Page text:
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#PowerPose Week 11 – Trikonasana

Trikonasana or Triangle Pose is an iconic yoga posture.  Even people who have never practiced yoga are familiar with this pose.  The fact that it’s so familiar is a blessing and a curse.  It’s easy to “check-out” in the pose, letting the mind wander.  I’ll admit, I’ve made a grocery list or two while in Triangle.  It’s also easy to have a certain expectation of what experience we are going to have in this posture.  It’s like an old friend, you know and trust them, you like hanging out with them, but it can be easy just enjoy the comfort of their company and not make any effort to keep things new and interesting.  But, it’s these old friends, these iconic postures that deserve our full attention and energy.

Trikonasana is a great pose of expansion and it really targets the hips and hamstrings, which are tight areas for many of us.  Forget about the ground and keep the focus on an open and stacked pose.  If you can feel a gentle pull in your hips and hamstrings, you’ve gone far enough.  Remember that each day is a new practice, so go in without assumptions about how far you should be going in the pose.  In fact, try to back off the pose just a bit and see if you can invite intensity with activity in the legs, core, and opening of the heart.

Try these variations to bring attention and energy to your triangle pose.

IMG_0524_2Option 1 – Trikonasana with Hand on Shin or Thigh.  There’s a dirty rumor that your hand needs to touch the floor in triangle, but you can find the energy and expansion of the pose long before your hand gets to the ground.  Stand with your chest and hips parallel to the long edge of your mat.  Point your front foot forward, creating one line with the toes, knee and hip.  The back foot can be parallel to the short edge of the mat.  With long legs, reach forward and let your hand float down to your shin or thigh.  Keep the gaze down at the toes to create stability.  The legs stay active as you lengthen the sides of the body.  The sensation in the hamstrings can be intense, so make sure you can maintain your breath.

IMG_0526Option 2 – Trikonasana with Hand on the Block.  As the hips and hamstrings open, you can move deeper into the pose.  Focusing on the structure of the legs will allow you to create opening while protecting the joints and ligaments in the legs.  Pay attention to the front foot making sure to ground through the big toe ball mound.  The front knee lifts toward the hip.  The back foot grounds through all four corners, with special attention to the blade edge of the foot.  The back leg lifts to straighten as the knee also pulls up toward the hip.  There is a subtle scissoring of the legs.  Arms extend creating one long line between the hands.  The gaze can move up to the top hand.

IMG_0528_2Option 3 – Trikonasana with Binding Prep.   If you feel open and stable through the legs, you can start to work on binding this pose.  First, work on lessening the dependence on the block for support by lifting the side body away from the floor.  Use the core to create lift and length in the torso.  Then, drape the top hand behind the back, reach in the direction of the hip crease.  Keep both shoulders integrated on the back, so that the neck can be long and free of strain.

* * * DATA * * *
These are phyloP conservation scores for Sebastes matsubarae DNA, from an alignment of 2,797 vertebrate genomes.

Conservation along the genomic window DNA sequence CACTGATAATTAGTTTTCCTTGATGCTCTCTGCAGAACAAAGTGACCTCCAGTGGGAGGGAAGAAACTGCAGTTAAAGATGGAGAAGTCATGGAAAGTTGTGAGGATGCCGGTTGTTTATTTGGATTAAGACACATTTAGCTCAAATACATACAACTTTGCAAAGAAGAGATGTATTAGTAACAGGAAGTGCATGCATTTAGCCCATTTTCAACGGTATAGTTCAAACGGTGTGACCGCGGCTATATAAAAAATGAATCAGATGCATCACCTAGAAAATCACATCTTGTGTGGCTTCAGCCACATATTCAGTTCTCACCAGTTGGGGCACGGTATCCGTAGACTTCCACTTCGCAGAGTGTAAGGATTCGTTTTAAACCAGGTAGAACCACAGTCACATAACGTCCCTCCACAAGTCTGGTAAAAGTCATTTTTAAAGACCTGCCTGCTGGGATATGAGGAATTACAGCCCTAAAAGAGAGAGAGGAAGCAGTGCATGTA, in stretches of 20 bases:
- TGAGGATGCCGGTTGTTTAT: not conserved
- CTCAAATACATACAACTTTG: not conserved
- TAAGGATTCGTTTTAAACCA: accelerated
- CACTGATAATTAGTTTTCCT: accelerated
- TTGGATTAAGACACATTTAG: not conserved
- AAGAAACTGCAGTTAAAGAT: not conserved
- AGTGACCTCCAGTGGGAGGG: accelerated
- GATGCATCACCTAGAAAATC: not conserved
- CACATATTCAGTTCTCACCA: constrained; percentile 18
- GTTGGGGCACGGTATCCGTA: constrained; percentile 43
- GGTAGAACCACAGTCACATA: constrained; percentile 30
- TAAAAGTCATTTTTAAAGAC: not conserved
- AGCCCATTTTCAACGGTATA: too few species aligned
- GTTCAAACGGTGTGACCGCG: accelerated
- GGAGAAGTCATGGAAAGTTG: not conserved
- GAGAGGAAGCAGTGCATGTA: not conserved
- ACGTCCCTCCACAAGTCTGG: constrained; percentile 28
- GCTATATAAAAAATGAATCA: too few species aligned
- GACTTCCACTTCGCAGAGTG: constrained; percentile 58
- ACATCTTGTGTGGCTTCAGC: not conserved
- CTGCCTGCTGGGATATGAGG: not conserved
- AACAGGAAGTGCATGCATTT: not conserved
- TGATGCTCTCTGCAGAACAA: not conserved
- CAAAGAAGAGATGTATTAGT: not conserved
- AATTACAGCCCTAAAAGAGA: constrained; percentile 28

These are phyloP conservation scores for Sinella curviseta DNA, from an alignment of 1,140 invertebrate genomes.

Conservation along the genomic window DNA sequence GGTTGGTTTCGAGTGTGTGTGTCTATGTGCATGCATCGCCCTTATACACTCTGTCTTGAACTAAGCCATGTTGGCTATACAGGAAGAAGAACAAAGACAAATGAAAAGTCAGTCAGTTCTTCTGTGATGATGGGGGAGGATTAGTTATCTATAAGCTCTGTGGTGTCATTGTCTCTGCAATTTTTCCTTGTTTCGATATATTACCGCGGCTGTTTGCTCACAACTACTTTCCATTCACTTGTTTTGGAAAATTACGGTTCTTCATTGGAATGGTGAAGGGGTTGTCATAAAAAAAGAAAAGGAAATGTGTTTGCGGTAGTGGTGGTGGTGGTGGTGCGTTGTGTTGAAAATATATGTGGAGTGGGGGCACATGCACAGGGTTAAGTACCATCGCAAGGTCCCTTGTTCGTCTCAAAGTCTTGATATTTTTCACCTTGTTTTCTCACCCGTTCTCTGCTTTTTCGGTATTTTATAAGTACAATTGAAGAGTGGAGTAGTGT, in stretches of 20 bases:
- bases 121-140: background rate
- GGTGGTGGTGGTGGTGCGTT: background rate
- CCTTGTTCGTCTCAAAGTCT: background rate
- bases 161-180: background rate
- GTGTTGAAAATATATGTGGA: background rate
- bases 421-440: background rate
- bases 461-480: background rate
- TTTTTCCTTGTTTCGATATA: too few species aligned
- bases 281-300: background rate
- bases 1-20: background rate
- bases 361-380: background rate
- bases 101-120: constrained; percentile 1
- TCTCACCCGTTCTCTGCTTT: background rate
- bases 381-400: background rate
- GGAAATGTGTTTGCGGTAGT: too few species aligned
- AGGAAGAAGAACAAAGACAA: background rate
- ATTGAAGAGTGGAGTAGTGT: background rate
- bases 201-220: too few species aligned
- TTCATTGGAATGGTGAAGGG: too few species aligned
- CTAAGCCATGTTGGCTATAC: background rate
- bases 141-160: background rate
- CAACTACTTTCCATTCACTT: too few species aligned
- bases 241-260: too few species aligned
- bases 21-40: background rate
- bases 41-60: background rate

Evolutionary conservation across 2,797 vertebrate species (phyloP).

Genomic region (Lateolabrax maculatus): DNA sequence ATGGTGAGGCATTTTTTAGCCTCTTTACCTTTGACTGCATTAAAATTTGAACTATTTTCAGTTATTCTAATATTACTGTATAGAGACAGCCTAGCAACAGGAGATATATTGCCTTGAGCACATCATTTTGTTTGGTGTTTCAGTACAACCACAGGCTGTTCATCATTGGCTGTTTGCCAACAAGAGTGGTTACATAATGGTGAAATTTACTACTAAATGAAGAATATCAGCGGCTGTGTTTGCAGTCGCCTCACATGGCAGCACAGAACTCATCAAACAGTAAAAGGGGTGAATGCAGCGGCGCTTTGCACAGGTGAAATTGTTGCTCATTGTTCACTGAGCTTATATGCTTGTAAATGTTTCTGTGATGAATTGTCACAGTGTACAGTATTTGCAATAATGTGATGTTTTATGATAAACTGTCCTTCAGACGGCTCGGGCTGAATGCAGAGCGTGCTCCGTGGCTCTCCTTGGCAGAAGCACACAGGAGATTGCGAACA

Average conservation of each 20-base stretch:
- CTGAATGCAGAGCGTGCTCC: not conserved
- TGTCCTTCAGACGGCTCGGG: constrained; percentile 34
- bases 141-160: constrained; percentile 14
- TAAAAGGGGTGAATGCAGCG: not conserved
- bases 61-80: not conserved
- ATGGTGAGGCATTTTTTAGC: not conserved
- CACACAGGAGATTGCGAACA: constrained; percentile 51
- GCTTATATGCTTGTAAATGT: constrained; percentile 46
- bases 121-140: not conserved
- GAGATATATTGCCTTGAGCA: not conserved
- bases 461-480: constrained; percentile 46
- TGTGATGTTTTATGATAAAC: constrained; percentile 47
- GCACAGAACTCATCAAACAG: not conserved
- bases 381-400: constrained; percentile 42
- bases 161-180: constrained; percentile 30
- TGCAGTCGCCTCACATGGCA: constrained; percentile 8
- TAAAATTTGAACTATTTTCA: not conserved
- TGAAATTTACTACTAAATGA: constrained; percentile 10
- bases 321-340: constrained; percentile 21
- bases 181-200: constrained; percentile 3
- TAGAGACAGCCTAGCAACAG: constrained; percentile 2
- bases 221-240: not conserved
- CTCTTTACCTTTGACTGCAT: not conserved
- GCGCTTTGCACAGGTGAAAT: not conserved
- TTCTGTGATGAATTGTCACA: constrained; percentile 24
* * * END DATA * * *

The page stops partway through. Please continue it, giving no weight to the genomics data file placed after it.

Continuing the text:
IMG_0540_2Option 4 – Trikonasana with the Bind.  Binding requires that the hamstrings, hips, and shoulders are open and willing.  To find the bind, start from option 3.  Soften the front knee and reach the bottom hand under the front leg.  When the hands meet, begin to straighten the front leg as you lean back to stack the heart and shoulders over the front leg.  You may need to work with a soft bend in the knee or a strap until you can return to the original triangle shape.  In bound triangle, make sure you maintaining the openness, length and expansion of triangle.

About three years ago I had the opportunity to practice with Simon Park.  He incorporated the Bound Triangle pose into one of his flows.  His demonstration of the posture was breathtaking.  It was a wonderful balance of grace, ease, strength, and mobility.  I almost always think of his expression when I work towards this pose.  It’s just lovely when a pose opens the door to something that is that beautiful.

Use these variations to bring some new attention and energy to your practice of Trikonasana this week.  While you’re at it, bring a little extra attention and energy to a friend as well, maybe one you’ve taken for granted.  Whatever you do, be sure to work from the heart and where you feel challenged, but also where you can breath and relax around the work.    Follow this weekly challenge @suzannewrightyoga on Instagram or at Suzanne Wright Yoga on Facebook.  If you post your pictures or share about your experience be sure to tag #PowerPose and @suzannewrightyoga.

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